With nothing else opening this weekend, all eyes were on Spider-Man: Homecoming to see if the Sony/MCU joint venture could return the once hugely profitable franchise to it’s former box office glory? And how would Despicable Me 3 and surprise hit Baby Driver fare in their second weekends? And will Wonder Woman continue it’s remarkable run and remain in the top 5? Turns out, everybody was happy…
Reviews going into the weekend for Spider-Man: Homecoming were very positive to say the least, currently it sits at 93% on Rotten Tomatoes, and with a $15 million Thursday night jumpstart the rebooted Marvel property managed a whopping $117 million over the three days giving it the 3rd highest opening of 2017 behind only Beauty and the Beast ($175 m) and Guardians of the Galaxy Vol 2 ($146.5 m). It also gives Sony its second biggest opening ever after 2007’s Spider-Man 3 starring original Peter Parker Tobey Maquire which got off to a massive $151 million start.
With an “A” Cinemascore and a strong audience approval rating (73) it seems the decision by Sony to let Spider-Man enter the MCU was a good one not to mention the casting of Tom Holland as Peter Parker, who is scoring very high with audiences. Including the Thursday night previews, Spider-Man got off to a $51 million opening on Friday which easily set to tone for the rest of the weekend. These tent poles usually have a steep second weekend drop so we’ll see if the audience, predominately young males (60%), will turn out even with the very action centered War for the Planet of the Apes opening next weekend.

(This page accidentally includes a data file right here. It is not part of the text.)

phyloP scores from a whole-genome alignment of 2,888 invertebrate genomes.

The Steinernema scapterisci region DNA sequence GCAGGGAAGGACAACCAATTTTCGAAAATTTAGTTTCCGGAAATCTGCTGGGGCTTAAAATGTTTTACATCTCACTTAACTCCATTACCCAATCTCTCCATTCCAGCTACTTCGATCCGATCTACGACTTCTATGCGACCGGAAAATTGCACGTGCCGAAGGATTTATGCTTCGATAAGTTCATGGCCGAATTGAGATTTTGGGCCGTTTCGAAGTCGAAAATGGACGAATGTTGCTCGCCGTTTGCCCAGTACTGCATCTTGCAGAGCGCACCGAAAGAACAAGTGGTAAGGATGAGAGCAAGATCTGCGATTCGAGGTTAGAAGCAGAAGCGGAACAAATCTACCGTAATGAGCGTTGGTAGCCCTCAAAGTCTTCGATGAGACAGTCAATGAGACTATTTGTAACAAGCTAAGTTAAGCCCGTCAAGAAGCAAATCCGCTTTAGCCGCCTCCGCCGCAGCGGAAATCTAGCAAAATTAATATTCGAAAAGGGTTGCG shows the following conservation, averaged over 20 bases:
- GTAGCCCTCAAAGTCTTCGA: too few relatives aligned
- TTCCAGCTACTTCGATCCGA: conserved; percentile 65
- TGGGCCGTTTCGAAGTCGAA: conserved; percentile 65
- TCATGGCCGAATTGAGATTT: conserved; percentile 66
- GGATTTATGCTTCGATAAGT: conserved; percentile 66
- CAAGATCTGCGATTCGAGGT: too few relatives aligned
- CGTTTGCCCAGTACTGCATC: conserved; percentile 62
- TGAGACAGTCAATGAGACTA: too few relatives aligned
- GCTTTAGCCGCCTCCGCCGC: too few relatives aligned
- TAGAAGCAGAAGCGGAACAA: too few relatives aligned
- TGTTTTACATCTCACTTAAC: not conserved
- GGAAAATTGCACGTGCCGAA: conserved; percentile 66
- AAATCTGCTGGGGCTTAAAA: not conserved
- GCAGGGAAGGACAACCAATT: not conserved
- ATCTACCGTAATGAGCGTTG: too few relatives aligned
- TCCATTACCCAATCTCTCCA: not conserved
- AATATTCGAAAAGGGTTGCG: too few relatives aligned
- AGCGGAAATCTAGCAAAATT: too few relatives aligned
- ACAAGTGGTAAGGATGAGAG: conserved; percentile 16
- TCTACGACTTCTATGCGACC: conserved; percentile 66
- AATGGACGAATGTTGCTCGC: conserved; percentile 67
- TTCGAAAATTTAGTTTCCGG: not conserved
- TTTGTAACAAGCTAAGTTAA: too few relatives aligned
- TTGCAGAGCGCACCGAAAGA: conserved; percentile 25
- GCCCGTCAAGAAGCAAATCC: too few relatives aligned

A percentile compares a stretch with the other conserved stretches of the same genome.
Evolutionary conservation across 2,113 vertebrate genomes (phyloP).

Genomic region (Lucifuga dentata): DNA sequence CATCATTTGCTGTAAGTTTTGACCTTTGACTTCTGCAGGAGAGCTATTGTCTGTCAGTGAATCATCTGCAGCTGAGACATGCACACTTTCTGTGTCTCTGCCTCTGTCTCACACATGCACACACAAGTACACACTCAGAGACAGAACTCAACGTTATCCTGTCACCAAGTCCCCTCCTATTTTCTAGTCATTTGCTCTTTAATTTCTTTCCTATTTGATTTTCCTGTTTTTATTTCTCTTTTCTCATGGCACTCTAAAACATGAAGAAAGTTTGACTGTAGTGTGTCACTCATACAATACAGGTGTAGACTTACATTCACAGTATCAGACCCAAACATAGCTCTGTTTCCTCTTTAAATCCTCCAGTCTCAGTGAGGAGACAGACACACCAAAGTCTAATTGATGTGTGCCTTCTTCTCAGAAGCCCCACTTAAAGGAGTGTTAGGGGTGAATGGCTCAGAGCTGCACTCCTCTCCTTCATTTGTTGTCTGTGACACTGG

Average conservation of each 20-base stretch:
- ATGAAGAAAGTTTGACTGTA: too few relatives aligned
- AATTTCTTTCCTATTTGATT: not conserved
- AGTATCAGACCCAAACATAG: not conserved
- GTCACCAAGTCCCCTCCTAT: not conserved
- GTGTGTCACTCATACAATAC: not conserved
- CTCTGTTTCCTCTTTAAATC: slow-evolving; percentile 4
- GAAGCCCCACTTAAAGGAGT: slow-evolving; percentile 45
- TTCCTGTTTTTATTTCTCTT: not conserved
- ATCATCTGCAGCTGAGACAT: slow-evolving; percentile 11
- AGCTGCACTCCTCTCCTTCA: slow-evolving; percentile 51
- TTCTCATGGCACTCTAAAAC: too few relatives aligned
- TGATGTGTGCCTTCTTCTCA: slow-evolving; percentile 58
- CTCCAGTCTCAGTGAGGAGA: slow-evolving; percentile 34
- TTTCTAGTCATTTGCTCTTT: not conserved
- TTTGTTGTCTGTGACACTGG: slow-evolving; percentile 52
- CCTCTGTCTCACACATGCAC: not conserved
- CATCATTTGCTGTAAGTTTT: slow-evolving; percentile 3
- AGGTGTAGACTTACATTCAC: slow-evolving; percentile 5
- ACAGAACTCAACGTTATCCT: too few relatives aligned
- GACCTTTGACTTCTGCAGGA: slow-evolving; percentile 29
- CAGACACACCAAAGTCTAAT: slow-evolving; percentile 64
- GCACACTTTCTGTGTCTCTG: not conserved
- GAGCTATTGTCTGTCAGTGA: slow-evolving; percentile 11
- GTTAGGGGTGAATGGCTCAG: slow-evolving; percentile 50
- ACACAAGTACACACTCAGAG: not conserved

Either way, Spider-Man looks to remain strong in the coming weeks and using a conservative 2.5x multiplier, it will at a minimum achieve $315 million in North America and should see somewhere between $500 – $600 million internationally.
Over the Independence Day long weekend we saw Despicable Me 3 take the number one spot with a fairly good, albeit disappointing opening, and after dropping only 48% it slipped one spot with a $34 million take which was easily good enough for a second place finish. Last weekend’s surprise hit, Edgar Wright’s Baby Driver, held strong again and dropped only 38% in it’s second week of release bringing in $12.7 million, for a total of $56.9 million in North America. Great numbers for Wright and his original car heist film giving studio’s relief that there is still a strong market for original, non-superhero type films.
Rounding out the top 5 were Wonder Woman, who continues her incredible run, bringing in another $10.1 million (-32%) in it’s sixth week of release for a domestic total of $370 million and a worldwide cume of around $745 million. To put it in perspective, Transformers: The Last Knight, finishing fifth, managed only $6 million in just over two weeks of release and has a North American sum of $120 million, a number its predecessor managed in just 5 days of release back in 2014.
Something now worth mentioning is the Lionsgate/Amazon Studios feature The Big Sick starring Kumail Nanjiani and Zoe Kazan. The very well received comedy has been slowly adding screens each week and brought in an estimated $3.7 million from just 326 theaters for a total just shy of $7 million. It’s looking to expand even more next weekend and this along with Baby Driver and Sophia Coppola’s The Beguiled has somewhat rejuvenated the independent/original concerpt movie scene, clearly showing audience fatigue with the big action summer blockbusters.
As mentioned earlier, next weekend we’ve got Mathew Reeves final directorial shot at the reimagined Planet of the Apes series, before he moves on to direct The Batman, the aptly titled War for the Planet of the Apes. Word of mouth on this one is very strong (78 on Metacritic) in what will end up being one of the more successful trilogies in the modern era, having earned $1.2 billion thus far. Early tracking has it bringing in around $65 million for the weekend which should be good enough for first place but expect a bit of a battle from Spider-Man who would need to drop at least 55% to concede the top spot. With nothing of significance opening wide, it’ll be a clear path to the number one or number two spots for these two films and it should be fun to watch which way the audience shifts.